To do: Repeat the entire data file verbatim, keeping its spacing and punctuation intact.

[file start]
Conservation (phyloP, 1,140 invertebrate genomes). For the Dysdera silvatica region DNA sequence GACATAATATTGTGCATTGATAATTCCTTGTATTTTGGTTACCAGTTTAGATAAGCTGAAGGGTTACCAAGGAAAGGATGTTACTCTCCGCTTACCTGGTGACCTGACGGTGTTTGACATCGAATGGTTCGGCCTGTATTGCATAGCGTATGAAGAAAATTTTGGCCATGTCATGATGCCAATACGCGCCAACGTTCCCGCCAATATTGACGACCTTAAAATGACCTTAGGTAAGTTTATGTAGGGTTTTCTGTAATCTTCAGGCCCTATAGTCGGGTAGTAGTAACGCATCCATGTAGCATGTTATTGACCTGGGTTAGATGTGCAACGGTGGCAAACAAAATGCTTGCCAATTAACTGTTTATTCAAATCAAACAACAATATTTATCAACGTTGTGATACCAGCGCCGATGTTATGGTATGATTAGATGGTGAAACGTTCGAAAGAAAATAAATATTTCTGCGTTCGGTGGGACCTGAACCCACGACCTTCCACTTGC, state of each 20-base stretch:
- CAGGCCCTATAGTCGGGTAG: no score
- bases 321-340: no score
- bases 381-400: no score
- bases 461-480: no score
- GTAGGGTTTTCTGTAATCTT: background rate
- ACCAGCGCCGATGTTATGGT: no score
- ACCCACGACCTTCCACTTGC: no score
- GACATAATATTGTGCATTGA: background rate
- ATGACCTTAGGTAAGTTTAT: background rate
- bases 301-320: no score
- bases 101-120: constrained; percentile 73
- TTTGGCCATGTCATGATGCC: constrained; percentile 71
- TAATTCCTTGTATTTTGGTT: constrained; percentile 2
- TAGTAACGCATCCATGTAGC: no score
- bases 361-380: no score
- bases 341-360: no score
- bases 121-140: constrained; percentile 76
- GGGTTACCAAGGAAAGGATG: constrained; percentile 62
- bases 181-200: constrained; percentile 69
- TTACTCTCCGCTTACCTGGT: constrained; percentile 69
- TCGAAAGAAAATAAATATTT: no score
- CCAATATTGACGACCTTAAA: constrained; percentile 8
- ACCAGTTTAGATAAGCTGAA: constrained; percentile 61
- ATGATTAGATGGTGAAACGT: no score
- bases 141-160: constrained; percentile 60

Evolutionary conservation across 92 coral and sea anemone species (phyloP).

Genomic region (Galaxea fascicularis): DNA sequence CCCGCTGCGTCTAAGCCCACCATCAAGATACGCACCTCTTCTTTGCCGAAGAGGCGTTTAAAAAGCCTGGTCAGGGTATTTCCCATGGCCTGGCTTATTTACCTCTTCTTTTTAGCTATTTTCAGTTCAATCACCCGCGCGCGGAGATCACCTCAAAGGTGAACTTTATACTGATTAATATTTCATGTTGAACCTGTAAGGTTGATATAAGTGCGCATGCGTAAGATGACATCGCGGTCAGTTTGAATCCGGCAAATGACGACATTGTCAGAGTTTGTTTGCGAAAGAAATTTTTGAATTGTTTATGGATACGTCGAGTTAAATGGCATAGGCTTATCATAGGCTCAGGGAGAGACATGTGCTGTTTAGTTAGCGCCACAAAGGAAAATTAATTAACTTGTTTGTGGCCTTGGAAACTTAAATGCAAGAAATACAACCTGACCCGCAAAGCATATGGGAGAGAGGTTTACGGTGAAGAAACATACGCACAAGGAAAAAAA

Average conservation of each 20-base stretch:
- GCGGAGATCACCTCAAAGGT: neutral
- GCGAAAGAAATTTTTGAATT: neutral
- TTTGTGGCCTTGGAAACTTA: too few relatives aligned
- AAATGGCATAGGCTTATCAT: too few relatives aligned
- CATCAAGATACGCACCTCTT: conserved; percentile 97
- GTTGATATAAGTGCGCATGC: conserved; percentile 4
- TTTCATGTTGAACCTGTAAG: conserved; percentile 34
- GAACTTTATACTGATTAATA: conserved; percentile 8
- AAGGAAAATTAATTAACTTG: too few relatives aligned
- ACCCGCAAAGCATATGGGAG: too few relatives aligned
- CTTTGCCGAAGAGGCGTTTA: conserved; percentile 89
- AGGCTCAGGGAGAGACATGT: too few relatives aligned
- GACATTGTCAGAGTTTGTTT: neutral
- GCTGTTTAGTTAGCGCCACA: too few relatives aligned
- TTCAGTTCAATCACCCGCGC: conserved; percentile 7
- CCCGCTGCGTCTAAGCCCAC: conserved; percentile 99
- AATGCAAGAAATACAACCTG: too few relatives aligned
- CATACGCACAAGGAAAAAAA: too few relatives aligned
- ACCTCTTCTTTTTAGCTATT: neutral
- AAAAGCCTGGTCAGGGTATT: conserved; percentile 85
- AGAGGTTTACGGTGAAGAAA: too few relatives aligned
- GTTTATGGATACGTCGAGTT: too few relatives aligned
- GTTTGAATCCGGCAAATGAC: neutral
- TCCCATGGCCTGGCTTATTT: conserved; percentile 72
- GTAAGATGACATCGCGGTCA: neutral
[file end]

Conservation (phyloP, 1,140 invertebrate genomes). For the Dysdera silvatica region DNA sequence GACATAATATTGTGCATTGATAATTCCTTGTATTTTGGTTACCAGTTTAGATAAGCTGAAGGGTTACCAAGGAAAGGATGTTACTCTCCGCTTACCTGGTGACCTGACGGTGTTTGACATCGAATGGTTCGGCCTGTATTGCATAGCGTATGAAGAAAATTTTGGCCATGTCATGATGCCAATACGCGCCAACGTTCCCGCCAATATTGACGACCTTAAAATGACCTTAGGTAAGTTTATGTAGGGTTTTCTGTAATCTTCAGGCCCTATAGTCGGGTAGTAGTAACGCATCCATGTAGCATGTTATTGACCTGGGTTAGATGTGCAACGGTGGCAAACAAAATGCTTGCCAATTAACTGTTTATTCAAATCAAACAACAATATTTATCAACGTTGTGATACCAGCGCCGATGTTATGGTATGATTAGATGGTGAAACGTTCGAAAGAAAATAAATATTTCTGCGTTCGGTGGGACCTGAACCCACGACCTTCCACTTGC, state of each 20-base stretch:
- CAGGCCCTATAGTCGGGTAG: no score
- bases 321-340: no score
- bases 381-400: no score
- bases 461-480: no score
- GTAGGGTTTTCTGTAATCTT: background rate
- ACCAGCGCCGATGTTATGGT: no score
- ACCCACGACCTTCCACTTGC: no score
- GACATAATATTGTGCATTGA: background rate
- ATGACCTTAGGTAAGTTTAT: background rate
- bases 301-320: no score
- bases 101-120: constrained; percentile 73
- TTTGGCCATGTCATGATGCC: constrained; percentile 71
- TAATTCCTTGTATTTTGGTT: constrained; percentile 2
- TAGTAACGCATCCATGTAGC: no score
- bases 361-380: no score
- bases 341-360: no score
- bases 121-140: constrained; percentile 76
- GGGTTACCAAGGAAAGGATG: constrained; percentile 62
- bases 181-200: constrained; percentile 69
- TTACTCTCCGCTTACCTGGT: constrained; percentile 69
- TCGAAAGAAAATAAATATTT: no score
- CCAATATTGACGACCTTAAA: constrained; percentile 8
- ACCAGTTTAGATAAGCTGAA: constrained; percentile 61
- ATGATTAGATGGTGAAACGT: no score
- bases 141-160: constrained; percentile 60

Evolutionary conservation across 92 coral and sea anemone species (phyloP).

Genomic region (Galaxea fascicularis): DNA sequence CCCGCTGCGTCTAAGCCCACCATCAAGATACGCACCTCTTCTTTGCCGAAGAGGCGTTTAAAAAGCCTGGTCAGGGTATTTCCCATGGCCTGGCTTATTTACCTCTTCTTTTTAGCTATTTTCAGTTCAATCACCCGCGCGCGGAGATCACCTCAAAGGTGAACTTTATACTGATTAATATTTCATGTTGAACCTGTAAGGTTGATATAAGTGCGCATGCGTAAGATGACATCGCGGTCAGTTTGAATCCGGCAAATGACGACATTGTCAGAGTTTGTTTGCGAAAGAAATTTTTGAATTGTTTATGGATACGTCGAGTTAAATGGCATAGGCTTATCATAGGCTCAGGGAGAGACATGTGCTGTTTAGTTAGCGCCACAAAGGAAAATTAATTAACTTGTTTGTGGCCTTGGAAACTTAAATGCAAGAAATACAACCTGACCCGCAAAGCATATGGGAGAGAGGTTTACGGTGAAGAAACATACGCACAAGGAAAAAAA

Average conservation of each 20-base stretch:
- GCGGAGATCACCTCAAAGGT: neutral
- GCGAAAGAAATTTTTGAATT: neutral
- TTTGTGGCCTTGGAAACTTA: too few relatives aligned
- AAATGGCATAGGCTTATCAT: too few relatives aligned
- CATCAAGATACGCACCTCTT: conserved; percentile 97
- GTTGATATAAGTGCGCATGC: conserved; percentile 4
- TTTCATGTTGAACCTGTAAG: conserved; percentile 34
- GAACTTTATACTGATTAATA: conserved; percentile 8
- AAGGAAAATTAATTAACTTG: too few relatives aligned
- ACCCGCAAAGCATATGGGAG: too few relatives aligned
- CTTTGCCGAAGAGGCGTTTA: conserved; percentile 89
- AGGCTCAGGGAGAGACATGT: too few relatives aligned
- GACATTGTCAGAGTTTGTTT: neutral
- GCTGTTTAGTTAGCGCCACA: too few relatives aligned
- TTCAGTTCAATCACCCGCGC: conserved; percentile 7
- CCCGCTGCGTCTAAGCCCAC: conserved; percentile 99
- AATGCAAGAAATACAACCTG: too few relatives aligned
- CATACGCACAAGGAAAAAAA: too few relatives aligned
- ACCTCTTCTTTTTAGCTATT: neutral
- AAAAGCCTGGTCAGGGTATT: conserved; percentile 85
- AGAGGTTTACGGTGAAGAAA: too few relatives aligned
- GTTTATGGATACGTCGAGTT: too few relatives aligned
- GTTTGAATCCGGCAAATGAC: neutral
- TCCCATGGCCTGGCTTATTT: conserved; percentile 72
- GTAAGATGACATCGCGGTCA: neutral